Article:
How did you research and plan a trip during COVID-19? Did you take any additional travel safety measures or change your behaviors? What's it like to travel now? In this article we address focusing on the stuff in our control while minding the health and safety of others. The lessons apply not only to travel but also to daily life, during COVID-19 and beyond. We touch on decision-making, logistics, managing risk, flexibility, adapting to new information, managing expectations and satisfaction.
There is certainly no shortage of “Hot Travel Destinations” or “Best Places to Visit” lists circulating these days. But, we find that most of these lists include many of the usual or well-known travel destinations. As we field questions about our own favorite destinations, most memorable experiences and where we recommend people to travel, we thought we’d add a twist to the traditional travel destination lists and share some offbeat, unusual, lesser-known or unconventional destinations that might not be on your travel radar — but maybe should be.
Oh, the places your passport can take you. That is, if you keep it safe and protected. Here are a few passport safety tips for your next trip abroad that go beyond just making a copy of your passport. This includes how to protect your passport, avoid passport scams and what steps you should take before you leave home in case your passport is stolen or you somehow lose it on the road.
Have you ever been on a tour and felt like it’s just not working for you? Maybe there’s something missing? Or the connection just isn’t there?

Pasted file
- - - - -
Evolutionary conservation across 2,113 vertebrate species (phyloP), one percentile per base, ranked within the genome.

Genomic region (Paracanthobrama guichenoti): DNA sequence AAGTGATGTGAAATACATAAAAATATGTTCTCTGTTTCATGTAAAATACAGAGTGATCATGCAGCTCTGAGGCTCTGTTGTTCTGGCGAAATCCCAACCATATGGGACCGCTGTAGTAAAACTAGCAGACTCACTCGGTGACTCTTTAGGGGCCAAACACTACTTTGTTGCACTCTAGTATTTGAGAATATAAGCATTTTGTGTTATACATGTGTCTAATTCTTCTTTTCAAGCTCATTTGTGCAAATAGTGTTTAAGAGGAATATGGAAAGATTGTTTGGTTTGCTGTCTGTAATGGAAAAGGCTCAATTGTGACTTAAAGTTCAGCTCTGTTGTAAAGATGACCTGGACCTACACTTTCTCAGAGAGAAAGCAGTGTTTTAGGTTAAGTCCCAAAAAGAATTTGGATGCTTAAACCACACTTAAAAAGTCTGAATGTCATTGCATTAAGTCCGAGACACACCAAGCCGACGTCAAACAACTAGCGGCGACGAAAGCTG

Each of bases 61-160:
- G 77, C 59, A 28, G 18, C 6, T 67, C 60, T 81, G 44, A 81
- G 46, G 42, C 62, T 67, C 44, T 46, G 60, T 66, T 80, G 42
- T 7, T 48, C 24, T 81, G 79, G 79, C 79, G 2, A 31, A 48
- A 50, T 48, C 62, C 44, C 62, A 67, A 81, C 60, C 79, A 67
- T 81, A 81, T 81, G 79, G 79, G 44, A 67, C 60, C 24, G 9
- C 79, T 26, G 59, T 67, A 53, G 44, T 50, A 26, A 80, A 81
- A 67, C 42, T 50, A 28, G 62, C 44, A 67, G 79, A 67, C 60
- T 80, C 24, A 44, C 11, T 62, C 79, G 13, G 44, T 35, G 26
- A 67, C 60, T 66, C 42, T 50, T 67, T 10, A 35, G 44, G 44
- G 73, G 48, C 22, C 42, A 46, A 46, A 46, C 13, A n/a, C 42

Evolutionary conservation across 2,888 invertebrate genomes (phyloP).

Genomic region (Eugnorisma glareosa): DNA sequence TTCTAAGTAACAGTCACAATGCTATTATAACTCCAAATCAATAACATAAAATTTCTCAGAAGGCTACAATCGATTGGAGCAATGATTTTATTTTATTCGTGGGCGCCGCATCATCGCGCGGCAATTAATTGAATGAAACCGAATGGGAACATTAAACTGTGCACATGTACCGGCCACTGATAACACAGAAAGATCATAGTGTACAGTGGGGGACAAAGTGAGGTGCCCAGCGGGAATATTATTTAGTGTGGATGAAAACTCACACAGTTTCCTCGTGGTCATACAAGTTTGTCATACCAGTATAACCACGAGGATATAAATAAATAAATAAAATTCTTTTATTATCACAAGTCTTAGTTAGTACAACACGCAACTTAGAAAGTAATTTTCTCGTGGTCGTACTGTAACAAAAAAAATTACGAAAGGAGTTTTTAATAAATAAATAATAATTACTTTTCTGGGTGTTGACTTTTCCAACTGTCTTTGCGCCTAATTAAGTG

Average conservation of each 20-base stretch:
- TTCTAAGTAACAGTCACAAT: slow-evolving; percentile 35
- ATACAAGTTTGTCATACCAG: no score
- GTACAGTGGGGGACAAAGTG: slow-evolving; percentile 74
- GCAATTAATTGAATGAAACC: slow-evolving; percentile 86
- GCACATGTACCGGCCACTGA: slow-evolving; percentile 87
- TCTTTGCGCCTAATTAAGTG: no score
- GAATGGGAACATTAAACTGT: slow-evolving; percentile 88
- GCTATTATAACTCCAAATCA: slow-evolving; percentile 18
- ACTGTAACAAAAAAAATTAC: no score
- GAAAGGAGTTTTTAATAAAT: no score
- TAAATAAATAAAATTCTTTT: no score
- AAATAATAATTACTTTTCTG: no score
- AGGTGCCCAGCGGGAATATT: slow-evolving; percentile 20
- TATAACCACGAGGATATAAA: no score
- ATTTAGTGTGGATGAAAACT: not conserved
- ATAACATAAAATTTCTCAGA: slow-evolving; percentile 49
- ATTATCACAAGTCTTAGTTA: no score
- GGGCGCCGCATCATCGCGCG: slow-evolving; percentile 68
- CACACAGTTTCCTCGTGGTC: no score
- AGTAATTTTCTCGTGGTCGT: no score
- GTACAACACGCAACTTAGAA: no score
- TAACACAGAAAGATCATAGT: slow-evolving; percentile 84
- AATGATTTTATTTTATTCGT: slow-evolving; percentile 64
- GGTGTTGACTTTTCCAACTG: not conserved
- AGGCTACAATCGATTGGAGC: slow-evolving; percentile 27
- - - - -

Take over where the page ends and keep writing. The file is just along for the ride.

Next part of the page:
What do you do?
For all our readers that ask around the question, “How do you balance safety and openness on the road?” A few thoughts.
The U.S. State Department Travel warnings are shaking the news once again. Apparently, many people are wondering whether to cancel their travel plans. We’re getting notes from family and friends asking us to be careful. And we’re currently in Berlin.
And while we could not finesse our way to safety if we happened to be right on top of the next terrorist attack, there are all those other times — whether we find ourselves at home or on the road — when a few safety approaches and techniques come in handy. Some are natural, but most are acquired and honed from our years on the road in places like Guatemala and Uzbekistan, Egypt and Myanmar. These approaches not only enable us to travel more safely, but they also give us the freedom to open ourselves up to more people and better experiences.
So when we’re asked, “Is there a way to stay open and stay safe?” the answer notwithstanding that there are absolutely no guarantees in life is yes.
A travel health guide to the basic sicknesses and ailments that travelers often face on the road — diarrhea, malaria, altitude sickness, motion sickness, headaches, birth control, eggy burps, cuts, scrapes, green snot, blisters, and more. Plus how to research the travel vaccinations you need for your next trip and where to find other travel health resources.
“I don’t know how you guys do it.” — Many of our readers
“Sometimes, we don’t know either.” — Us
On Valentine’s Day, couples around the world are thinking of ways to spend more time together. Then there’s us: almost not possible.
The first person to utter “shit happens” must have been a traveler.
As I emptied myself from both ends for the better part of 36 hours in the hills of northern Ecuador recently (a bad batch of cevichochos, I suspect), I was reminded that we owe our readers an accounting of how we usually manage to stay healthy while we travel.
Do you pay for your photographs? Do you ask permission? Have you had any problems taking photographs of people on the street?
In response, we share ten tips for taking engaging photos of the humanity that colors our planet.